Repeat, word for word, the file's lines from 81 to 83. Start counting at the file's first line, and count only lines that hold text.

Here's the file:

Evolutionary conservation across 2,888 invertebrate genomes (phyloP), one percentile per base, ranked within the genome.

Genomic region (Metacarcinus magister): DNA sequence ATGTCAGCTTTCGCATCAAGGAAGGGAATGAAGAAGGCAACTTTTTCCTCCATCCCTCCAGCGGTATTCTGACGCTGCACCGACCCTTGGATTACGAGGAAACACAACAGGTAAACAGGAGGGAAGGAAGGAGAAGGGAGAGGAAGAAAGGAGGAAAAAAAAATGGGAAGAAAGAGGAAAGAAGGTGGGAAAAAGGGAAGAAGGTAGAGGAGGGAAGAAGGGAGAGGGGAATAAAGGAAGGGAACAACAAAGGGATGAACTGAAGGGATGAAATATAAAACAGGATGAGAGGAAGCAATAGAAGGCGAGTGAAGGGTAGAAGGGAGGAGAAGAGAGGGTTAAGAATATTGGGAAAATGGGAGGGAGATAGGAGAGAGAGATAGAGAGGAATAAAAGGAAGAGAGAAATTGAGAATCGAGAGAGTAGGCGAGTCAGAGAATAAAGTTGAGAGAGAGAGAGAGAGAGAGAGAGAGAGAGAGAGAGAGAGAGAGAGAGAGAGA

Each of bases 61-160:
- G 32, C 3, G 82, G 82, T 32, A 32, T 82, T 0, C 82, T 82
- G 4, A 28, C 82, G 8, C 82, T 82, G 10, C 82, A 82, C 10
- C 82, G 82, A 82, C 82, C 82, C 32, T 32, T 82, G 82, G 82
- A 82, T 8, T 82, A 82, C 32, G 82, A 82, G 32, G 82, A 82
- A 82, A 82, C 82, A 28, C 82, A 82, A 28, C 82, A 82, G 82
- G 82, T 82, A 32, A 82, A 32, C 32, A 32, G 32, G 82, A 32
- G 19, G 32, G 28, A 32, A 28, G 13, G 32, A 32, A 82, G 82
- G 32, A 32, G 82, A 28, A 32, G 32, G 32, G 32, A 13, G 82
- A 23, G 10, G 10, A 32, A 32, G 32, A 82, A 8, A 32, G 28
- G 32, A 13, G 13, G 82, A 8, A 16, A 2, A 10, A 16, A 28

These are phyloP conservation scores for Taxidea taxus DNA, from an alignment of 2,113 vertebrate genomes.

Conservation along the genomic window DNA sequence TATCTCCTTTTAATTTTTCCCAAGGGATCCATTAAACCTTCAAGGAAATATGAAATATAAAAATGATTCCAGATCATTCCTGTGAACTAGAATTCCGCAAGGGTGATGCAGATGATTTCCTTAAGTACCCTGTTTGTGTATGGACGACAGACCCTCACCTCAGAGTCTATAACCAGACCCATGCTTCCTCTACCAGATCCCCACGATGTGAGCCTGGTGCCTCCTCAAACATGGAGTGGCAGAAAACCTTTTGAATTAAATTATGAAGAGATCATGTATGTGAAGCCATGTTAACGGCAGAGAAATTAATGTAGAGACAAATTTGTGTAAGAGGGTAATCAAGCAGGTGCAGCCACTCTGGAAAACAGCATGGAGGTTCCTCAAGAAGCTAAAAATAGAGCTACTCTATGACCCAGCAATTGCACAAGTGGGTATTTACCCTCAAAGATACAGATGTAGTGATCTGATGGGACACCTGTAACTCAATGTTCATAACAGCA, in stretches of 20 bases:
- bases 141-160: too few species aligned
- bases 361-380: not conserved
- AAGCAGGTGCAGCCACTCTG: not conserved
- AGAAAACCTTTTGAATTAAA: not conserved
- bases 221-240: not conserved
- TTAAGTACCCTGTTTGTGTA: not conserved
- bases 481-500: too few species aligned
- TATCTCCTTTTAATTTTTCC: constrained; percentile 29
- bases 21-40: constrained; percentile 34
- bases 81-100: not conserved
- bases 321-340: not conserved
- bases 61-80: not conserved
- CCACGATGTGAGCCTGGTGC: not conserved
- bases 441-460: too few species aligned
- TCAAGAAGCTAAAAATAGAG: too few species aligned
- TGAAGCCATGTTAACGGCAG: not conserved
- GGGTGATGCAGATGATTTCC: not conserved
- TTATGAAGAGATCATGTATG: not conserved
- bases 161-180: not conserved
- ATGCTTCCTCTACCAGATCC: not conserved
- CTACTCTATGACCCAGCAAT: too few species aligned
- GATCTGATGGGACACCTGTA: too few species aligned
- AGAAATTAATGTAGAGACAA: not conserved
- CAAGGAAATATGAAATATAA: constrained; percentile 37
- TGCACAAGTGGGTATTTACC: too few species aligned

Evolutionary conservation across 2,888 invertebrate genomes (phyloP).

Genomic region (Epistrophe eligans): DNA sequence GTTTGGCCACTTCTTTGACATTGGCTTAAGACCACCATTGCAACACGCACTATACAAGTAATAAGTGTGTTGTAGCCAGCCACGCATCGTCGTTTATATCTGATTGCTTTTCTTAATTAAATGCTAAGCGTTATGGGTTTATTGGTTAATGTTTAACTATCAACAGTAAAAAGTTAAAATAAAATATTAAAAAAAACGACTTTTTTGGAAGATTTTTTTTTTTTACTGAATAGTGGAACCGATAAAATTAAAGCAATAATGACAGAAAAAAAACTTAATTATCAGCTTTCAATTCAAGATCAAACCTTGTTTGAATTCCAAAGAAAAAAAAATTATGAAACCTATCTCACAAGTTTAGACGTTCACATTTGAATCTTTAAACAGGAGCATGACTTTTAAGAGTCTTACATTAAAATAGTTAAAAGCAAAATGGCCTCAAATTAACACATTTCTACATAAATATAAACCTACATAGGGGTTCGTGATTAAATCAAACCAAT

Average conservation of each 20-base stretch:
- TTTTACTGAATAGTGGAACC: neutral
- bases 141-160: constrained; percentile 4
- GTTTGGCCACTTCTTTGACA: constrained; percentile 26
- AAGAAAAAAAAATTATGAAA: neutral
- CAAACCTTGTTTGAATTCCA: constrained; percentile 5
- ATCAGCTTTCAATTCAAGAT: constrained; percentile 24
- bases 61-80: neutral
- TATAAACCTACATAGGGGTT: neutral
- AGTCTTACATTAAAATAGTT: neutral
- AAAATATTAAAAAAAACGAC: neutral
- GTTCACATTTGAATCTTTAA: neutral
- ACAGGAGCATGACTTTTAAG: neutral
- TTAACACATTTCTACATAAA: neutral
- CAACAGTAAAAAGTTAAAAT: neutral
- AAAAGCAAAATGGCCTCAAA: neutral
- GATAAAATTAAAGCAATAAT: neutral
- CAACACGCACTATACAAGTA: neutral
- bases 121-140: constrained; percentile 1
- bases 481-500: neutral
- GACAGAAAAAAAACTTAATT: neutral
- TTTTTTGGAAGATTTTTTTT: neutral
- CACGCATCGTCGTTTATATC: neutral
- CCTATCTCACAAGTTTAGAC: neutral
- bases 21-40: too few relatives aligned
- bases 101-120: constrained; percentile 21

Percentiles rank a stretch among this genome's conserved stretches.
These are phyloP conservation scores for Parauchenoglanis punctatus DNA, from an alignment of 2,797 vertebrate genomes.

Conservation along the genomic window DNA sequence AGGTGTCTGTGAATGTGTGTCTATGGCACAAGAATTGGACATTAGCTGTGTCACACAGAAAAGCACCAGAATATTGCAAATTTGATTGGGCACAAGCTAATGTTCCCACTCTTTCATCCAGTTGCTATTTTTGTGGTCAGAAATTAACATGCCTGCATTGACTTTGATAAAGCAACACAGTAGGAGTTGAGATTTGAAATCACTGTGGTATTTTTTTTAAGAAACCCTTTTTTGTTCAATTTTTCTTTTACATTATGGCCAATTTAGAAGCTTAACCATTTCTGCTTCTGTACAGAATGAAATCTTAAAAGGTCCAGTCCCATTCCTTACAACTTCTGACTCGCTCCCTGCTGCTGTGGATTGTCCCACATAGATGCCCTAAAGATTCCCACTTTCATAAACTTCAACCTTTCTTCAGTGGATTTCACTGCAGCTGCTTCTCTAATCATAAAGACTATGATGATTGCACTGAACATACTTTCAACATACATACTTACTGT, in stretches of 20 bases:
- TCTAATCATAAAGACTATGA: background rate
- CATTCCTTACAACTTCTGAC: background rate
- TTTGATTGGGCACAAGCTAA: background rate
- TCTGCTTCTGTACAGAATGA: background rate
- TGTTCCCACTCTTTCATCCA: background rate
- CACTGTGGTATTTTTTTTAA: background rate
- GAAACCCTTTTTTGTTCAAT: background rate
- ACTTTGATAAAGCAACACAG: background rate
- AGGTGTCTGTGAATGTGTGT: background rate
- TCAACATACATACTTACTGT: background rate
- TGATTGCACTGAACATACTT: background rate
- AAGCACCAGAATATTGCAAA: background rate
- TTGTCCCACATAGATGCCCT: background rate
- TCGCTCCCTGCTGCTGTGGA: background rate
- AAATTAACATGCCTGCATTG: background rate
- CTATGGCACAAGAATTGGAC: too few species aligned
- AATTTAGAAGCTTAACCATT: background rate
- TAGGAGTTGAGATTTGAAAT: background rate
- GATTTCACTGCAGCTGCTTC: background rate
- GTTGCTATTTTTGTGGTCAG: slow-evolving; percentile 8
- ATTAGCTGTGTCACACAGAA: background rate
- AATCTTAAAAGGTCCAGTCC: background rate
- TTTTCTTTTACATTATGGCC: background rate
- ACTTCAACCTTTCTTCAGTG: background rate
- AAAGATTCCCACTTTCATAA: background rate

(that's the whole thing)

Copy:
- TCAACATACATACTTACTGT: background rate
- TGATTGCACTGAACATACTT: background rate
- AAGCACCAGAATATTGCAAA: background rate